The university experience isn’t always what it promises to be. There is the expectation of hard work, tests, and a lot of late nights, but nobody goes away to college expecting to get sexually assaulted.
The harsh reality is that one in five women attending college fall victim to this crime, according to an April 29 report from the White House Task Force to Protect Students from Sexual Assault.
One of the task force’s tactics is to conduct a trial program with colleges across the country to gauge how bad the problem is. Its “campus climate survey” is voluntary, and will be done next year. Then the Justice Department will evaluate and refine the survey with Rutgers University’s Center on Violence Against Women and Children. At the end of the trial period, the government will decide if it needs to legally require schools to conduct a survey in 2016.
Nice idea, good effort, but what happens in the meantime?
In New York City, a different type of survey has already distributed—with explosive consequences.
Earlier this month on Columbia University campus, unknown individuals began to post lists of names in bathrooms. It happened just weeks after 23 Columbia and Barnard students filed a federal Title IX complaint, which alleged that the university mishandled sexual assault cases.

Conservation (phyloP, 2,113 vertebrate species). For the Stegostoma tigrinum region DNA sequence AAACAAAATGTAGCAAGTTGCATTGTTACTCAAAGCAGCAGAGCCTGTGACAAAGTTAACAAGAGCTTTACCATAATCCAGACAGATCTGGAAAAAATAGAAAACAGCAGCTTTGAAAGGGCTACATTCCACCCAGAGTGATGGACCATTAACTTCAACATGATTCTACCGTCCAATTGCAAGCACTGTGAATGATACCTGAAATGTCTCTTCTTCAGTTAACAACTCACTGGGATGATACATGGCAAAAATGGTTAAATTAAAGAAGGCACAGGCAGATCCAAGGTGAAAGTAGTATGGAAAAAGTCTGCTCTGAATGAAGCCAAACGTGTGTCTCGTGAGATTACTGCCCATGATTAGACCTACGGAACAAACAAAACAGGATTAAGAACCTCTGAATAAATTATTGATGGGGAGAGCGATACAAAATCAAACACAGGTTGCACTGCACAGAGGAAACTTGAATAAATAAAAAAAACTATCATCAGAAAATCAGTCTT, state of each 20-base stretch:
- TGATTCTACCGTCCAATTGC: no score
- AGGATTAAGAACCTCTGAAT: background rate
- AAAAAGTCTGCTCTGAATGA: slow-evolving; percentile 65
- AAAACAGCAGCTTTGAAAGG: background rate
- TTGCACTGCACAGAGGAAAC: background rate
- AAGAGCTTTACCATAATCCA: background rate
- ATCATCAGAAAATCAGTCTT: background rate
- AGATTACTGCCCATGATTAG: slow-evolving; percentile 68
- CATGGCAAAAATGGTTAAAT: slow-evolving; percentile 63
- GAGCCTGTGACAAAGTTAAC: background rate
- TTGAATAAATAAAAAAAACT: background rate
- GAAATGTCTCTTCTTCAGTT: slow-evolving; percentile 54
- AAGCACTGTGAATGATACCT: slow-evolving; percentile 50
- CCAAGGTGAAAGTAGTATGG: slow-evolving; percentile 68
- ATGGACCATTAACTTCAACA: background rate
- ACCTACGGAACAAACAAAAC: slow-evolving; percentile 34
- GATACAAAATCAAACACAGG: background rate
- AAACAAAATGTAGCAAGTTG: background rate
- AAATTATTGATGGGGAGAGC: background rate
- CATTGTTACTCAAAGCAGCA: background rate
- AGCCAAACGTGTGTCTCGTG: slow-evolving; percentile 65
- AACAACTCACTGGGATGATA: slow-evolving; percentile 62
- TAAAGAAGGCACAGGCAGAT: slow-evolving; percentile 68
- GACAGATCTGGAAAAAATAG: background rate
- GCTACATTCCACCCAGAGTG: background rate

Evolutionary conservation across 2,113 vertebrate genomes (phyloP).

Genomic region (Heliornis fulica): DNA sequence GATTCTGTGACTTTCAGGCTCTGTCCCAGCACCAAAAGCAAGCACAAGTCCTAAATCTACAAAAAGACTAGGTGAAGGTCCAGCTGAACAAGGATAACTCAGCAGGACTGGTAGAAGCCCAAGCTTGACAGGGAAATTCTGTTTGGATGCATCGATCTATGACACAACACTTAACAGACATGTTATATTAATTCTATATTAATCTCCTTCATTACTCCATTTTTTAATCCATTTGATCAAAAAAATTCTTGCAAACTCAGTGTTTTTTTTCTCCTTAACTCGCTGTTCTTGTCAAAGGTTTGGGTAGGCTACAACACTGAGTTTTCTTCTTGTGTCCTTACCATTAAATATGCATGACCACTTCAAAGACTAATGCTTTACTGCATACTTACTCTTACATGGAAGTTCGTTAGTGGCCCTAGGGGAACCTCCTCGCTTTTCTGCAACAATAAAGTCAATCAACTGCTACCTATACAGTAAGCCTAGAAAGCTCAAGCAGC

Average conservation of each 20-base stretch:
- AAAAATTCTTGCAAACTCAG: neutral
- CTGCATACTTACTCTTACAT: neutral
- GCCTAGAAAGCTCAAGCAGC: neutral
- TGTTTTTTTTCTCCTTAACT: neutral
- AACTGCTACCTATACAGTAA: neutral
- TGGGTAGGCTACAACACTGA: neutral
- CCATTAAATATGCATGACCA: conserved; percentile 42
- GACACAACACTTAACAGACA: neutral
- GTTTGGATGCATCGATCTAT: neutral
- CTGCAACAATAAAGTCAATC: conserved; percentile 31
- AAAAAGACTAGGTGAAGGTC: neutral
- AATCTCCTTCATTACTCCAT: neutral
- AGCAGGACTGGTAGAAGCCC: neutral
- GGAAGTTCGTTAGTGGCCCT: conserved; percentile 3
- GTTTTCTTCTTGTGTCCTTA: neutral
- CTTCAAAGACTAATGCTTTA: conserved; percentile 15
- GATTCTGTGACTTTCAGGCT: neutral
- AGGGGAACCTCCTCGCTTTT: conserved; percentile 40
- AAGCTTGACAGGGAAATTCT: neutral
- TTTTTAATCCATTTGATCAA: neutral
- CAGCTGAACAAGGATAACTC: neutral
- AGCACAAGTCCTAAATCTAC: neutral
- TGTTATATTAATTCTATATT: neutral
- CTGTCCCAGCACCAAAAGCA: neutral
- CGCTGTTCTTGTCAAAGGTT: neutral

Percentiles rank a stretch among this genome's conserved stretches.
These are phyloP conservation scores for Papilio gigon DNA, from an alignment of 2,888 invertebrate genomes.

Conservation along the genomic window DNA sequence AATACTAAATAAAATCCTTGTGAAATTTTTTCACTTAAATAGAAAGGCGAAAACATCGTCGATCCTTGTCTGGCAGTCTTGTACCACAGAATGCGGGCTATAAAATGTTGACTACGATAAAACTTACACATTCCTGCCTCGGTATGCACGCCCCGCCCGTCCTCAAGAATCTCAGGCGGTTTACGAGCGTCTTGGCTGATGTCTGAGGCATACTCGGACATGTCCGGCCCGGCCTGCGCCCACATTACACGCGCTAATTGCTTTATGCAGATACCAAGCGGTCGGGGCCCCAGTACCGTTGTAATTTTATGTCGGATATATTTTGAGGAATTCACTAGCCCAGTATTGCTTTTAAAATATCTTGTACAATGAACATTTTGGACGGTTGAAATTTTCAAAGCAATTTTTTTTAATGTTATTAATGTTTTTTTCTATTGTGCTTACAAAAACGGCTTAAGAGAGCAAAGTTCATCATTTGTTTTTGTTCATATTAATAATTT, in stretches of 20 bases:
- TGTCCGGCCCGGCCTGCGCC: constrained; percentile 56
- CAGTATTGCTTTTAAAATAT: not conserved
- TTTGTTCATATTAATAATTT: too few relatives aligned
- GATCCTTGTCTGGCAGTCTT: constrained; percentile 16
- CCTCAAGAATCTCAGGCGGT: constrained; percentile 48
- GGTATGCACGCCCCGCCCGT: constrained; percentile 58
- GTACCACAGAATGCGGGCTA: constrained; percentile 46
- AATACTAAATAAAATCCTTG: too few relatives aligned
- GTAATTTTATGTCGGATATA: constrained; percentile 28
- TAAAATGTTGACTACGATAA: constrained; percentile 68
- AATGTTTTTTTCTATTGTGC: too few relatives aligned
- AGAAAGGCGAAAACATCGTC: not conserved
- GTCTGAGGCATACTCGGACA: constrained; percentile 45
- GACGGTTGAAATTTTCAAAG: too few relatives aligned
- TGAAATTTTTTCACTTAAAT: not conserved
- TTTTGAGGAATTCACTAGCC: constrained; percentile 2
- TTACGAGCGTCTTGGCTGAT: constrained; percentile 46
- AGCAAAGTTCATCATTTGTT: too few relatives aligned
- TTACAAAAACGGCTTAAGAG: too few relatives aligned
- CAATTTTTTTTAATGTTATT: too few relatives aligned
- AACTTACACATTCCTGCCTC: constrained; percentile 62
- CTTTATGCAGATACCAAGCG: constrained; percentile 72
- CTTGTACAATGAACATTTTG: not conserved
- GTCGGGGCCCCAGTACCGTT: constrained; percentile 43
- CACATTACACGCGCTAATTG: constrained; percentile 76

According to media reports and a campus blog, the list was written on the walls of several women’s bathrooms around campus, with the title, “Sexual Assault Violators on Campus.” The handwritten notes were quickly scrubbed off, only to reappear.
Then stacks of fliers with a four-person list began to circulate around campus, also left in bathrooms. The fliers stated that three men on the list had been found “responsible” by the university for sexual assault, and that a fourth person is a “serial rapist.”
Some of the reaction to what has been described as “vigilante justice,” has been visceral. Male students reacted that they felt targeted as a gender, and those listed said their privacy was violated.
The bigger question, though, is why women on one of the most celebrated university campuses in the world feel they need to deal with a very real problem this way. Until something becomes personal, it’s hard to pass judgment on how victims choose to deal with their predicament, and in this case, protect themselves.
Columbia has refused to comment publicly on the issue. But whether it’s a list on a wall or a federal legal complaint, some students clearly don’t feel enough is being done. On Tuesday, at least one alum decided to hit the university where it hurts: its wallet.
Wrote one alum in a photo circulated on Twitter, “Please tell the university president that I look forward to donating once Columbia has taken action (not words) to protect student victims of sexual assault.”